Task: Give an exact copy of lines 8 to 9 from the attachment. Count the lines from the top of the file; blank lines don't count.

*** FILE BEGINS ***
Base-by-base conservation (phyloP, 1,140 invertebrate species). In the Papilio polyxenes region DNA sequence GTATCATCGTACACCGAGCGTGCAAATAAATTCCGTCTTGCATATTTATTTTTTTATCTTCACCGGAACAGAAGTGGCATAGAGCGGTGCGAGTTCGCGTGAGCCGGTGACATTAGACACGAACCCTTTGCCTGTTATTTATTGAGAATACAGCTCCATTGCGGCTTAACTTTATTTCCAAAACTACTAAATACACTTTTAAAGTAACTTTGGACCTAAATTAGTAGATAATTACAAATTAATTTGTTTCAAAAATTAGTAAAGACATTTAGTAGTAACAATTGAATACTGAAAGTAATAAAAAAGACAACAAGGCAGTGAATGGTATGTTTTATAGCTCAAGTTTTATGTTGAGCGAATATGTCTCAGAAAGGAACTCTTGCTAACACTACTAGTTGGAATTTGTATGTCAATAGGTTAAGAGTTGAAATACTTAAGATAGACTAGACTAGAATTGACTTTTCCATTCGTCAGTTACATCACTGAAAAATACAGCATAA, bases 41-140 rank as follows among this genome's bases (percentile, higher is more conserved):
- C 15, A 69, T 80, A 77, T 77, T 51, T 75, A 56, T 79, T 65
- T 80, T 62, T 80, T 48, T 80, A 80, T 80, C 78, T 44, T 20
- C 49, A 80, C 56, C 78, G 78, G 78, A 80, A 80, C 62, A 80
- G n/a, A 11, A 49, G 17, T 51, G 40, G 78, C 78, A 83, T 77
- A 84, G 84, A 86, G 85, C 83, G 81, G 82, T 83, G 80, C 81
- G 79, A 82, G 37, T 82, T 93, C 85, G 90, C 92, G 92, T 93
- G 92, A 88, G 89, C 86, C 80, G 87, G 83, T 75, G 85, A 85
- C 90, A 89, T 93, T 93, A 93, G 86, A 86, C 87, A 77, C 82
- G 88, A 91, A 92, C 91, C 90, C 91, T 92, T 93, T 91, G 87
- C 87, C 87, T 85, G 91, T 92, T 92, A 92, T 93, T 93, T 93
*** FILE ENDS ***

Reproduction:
- G 92, A 88, G 89, C 86, C 80, G 87, G 83, T 75, G 85, A 85
- C 90, A 89, T 93, T 93, A 93, G 86, A 86, C 87, A 77, C 82